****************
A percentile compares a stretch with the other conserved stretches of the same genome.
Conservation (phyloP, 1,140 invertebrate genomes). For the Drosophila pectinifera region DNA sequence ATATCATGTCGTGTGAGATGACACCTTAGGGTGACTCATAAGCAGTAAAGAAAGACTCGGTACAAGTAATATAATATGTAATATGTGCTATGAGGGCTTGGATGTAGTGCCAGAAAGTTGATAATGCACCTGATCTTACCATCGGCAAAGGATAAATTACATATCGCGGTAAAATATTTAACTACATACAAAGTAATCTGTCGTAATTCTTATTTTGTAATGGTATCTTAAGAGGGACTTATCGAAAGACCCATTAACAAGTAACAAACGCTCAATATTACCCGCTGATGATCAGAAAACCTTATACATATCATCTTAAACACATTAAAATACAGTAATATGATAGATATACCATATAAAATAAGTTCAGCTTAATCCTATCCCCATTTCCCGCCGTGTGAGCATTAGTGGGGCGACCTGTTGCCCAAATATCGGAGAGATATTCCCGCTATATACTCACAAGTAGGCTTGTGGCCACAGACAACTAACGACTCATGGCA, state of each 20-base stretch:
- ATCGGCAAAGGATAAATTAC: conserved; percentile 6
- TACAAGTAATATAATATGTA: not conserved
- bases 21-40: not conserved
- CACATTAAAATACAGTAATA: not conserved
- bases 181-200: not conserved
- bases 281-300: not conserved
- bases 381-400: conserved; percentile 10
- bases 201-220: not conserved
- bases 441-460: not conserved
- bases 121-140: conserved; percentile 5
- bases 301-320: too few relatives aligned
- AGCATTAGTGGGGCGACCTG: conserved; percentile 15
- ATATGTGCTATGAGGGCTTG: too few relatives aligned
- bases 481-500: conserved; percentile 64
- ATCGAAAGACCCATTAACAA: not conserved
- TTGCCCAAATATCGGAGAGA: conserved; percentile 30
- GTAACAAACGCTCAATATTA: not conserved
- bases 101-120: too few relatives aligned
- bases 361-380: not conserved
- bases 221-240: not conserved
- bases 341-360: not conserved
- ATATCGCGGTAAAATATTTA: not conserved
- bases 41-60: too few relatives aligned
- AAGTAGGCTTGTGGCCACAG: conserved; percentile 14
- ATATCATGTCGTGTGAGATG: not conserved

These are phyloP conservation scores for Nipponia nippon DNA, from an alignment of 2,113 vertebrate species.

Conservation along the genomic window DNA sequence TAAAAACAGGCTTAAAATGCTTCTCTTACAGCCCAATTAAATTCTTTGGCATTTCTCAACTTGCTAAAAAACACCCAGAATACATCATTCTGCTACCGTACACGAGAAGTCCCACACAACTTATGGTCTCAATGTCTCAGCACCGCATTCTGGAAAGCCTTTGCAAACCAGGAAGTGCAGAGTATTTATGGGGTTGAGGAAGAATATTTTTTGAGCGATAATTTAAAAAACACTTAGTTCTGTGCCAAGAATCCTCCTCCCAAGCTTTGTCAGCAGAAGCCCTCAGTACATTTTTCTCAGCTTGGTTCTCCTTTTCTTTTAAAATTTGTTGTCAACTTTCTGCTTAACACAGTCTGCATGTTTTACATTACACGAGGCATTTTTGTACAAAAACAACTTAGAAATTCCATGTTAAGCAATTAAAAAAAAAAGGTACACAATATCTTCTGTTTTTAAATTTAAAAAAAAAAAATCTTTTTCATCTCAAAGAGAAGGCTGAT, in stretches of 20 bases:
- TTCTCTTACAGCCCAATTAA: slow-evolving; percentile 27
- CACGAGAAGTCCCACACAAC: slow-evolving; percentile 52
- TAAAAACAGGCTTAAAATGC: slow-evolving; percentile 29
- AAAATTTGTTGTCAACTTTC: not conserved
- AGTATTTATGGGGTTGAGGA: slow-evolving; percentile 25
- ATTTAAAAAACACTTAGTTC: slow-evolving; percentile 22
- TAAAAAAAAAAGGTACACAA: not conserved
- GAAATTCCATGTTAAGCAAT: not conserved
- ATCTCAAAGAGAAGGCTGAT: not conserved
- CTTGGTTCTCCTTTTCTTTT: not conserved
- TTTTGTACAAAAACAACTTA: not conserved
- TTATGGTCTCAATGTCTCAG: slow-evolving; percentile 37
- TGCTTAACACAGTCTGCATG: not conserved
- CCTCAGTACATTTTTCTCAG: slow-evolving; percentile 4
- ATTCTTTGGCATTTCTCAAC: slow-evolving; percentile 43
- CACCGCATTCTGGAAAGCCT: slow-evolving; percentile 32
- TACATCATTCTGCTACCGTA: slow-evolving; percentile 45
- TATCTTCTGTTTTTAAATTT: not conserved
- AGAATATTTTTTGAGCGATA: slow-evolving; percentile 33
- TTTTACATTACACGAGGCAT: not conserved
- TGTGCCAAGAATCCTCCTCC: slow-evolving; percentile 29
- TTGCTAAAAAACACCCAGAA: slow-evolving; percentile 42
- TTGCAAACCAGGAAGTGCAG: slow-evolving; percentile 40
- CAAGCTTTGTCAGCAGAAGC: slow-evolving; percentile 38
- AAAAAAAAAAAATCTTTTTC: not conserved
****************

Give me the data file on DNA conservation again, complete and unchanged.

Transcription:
A percentile compares a stretch with the other conserved stretches of the same genome.
Conservation (phyloP, 1,140 invertebrate genomes). For the Drosophila pectinifera region DNA sequence ATATCATGTCGTGTGAGATGACACCTTAGGGTGACTCATAAGCAGTAAAGAAAGACTCGGTACAAGTAATATAATATGTAATATGTGCTATGAGGGCTTGGATGTAGTGCCAGAAAGTTGATAATGCACCTGATCTTACCATCGGCAAAGGATAAATTACATATCGCGGTAAAATATTTAACTACATACAAAGTAATCTGTCGTAATTCTTATTTTGTAATGGTATCTTAAGAGGGACTTATCGAAAGACCCATTAACAAGTAACAAACGCTCAATATTACCCGCTGATGATCAGAAAACCTTATACATATCATCTTAAACACATTAAAATACAGTAATATGATAGATATACCATATAAAATAAGTTCAGCTTAATCCTATCCCCATTTCCCGCCGTGTGAGCATTAGTGGGGCGACCTGTTGCCCAAATATCGGAGAGATATTCCCGCTATATACTCACAAGTAGGCTTGTGGCCACAGACAACTAACGACTCATGGCA, state of each 20-base stretch:
- ATCGGCAAAGGATAAATTAC: conserved; percentile 6
- TACAAGTAATATAATATGTA: not conserved
- bases 21-40: not conserved
- CACATTAAAATACAGTAATA: not conserved
- bases 181-200: not conserved
- bases 281-300: not conserved
- bases 381-400: conserved; percentile 10
- bases 201-220: not conserved
- bases 441-460: not conserved
- bases 121-140: conserved; percentile 5
- bases 301-320: too few relatives aligned
- AGCATTAGTGGGGCGACCTG: conserved; percentile 15
- ATATGTGCTATGAGGGCTTG: too few relatives aligned
- bases 481-500: conserved; percentile 64
- ATCGAAAGACCCATTAACAA: not conserved
- TTGCCCAAATATCGGAGAGA: conserved; percentile 30
- GTAACAAACGCTCAATATTA: not conserved
- bases 101-120: too few relatives aligned
- bases 361-380: not conserved
- bases 221-240: not conserved
- bases 341-360: not conserved
- ATATCGCGGTAAAATATTTA: not conserved
- bases 41-60: too few relatives aligned
- AAGTAGGCTTGTGGCCACAG: conserved; percentile 14
- ATATCATGTCGTGTGAGATG: not conserved

These are phyloP conservation scores for Nipponia nippon DNA, from an alignment of 2,113 vertebrate species.

Conservation along the genomic window DNA sequence TAAAAACAGGCTTAAAATGCTTCTCTTACAGCCCAATTAAATTCTTTGGCATTTCTCAACTTGCTAAAAAACACCCAGAATACATCATTCTGCTACCGTACACGAGAAGTCCCACACAACTTATGGTCTCAATGTCTCAGCACCGCATTCTGGAAAGCCTTTGCAAACCAGGAAGTGCAGAGTATTTATGGGGTTGAGGAAGAATATTTTTTGAGCGATAATTTAAAAAACACTTAGTTCTGTGCCAAGAATCCTCCTCCCAAGCTTTGTCAGCAGAAGCCCTCAGTACATTTTTCTCAGCTTGGTTCTCCTTTTCTTTTAAAATTTGTTGTCAACTTTCTGCTTAACACAGTCTGCATGTTTTACATTACACGAGGCATTTTTGTACAAAAACAACTTAGAAATTCCATGTTAAGCAATTAAAAAAAAAAGGTACACAATATCTTCTGTTTTTAAATTTAAAAAAAAAAAATCTTTTTCATCTCAAAGAGAAGGCTGAT, in stretches of 20 bases:
- TTCTCTTACAGCCCAATTAA: slow-evolving; percentile 27
- CACGAGAAGTCCCACACAAC: slow-evolving; percentile 52
- TAAAAACAGGCTTAAAATGC: slow-evolving; percentile 29
- AAAATTTGTTGTCAACTTTC: not conserved
- AGTATTTATGGGGTTGAGGA: slow-evolving; percentile 25
- ATTTAAAAAACACTTAGTTC: slow-evolving; percentile 22
- TAAAAAAAAAAGGTACACAA: not conserved
- GAAATTCCATGTTAAGCAAT: not conserved
- ATCTCAAAGAGAAGGCTGAT: not conserved
- CTTGGTTCTCCTTTTCTTTT: not conserved
- TTTTGTACAAAAACAACTTA: not conserved
- TTATGGTCTCAATGTCTCAG: slow-evolving; percentile 37
- TGCTTAACACAGTCTGCATG: not conserved
- CCTCAGTACATTTTTCTCAG: slow-evolving; percentile 4
- ATTCTTTGGCATTTCTCAAC: slow-evolving; percentile 43
- CACCGCATTCTGGAAAGCCT: slow-evolving; percentile 32
- TACATCATTCTGCTACCGTA: slow-evolving; percentile 45
- TATCTTCTGTTTTTAAATTT: not conserved
- AGAATATTTTTTGAGCGATA: slow-evolving; percentile 33
- TTTTACATTACACGAGGCAT: not conserved
- TGTGCCAAGAATCCTCCTCC: slow-evolving; percentile 29
- TTGCTAAAAAACACCCAGAA: slow-evolving; percentile 42
- TTGCAAACCAGGAAGTGCAG: slow-evolving; percentile 40
- CAAGCTTTGTCAGCAGAAGC: slow-evolving; percentile 38
- AAAAAAAAAAAATCTTTTTC: not conserved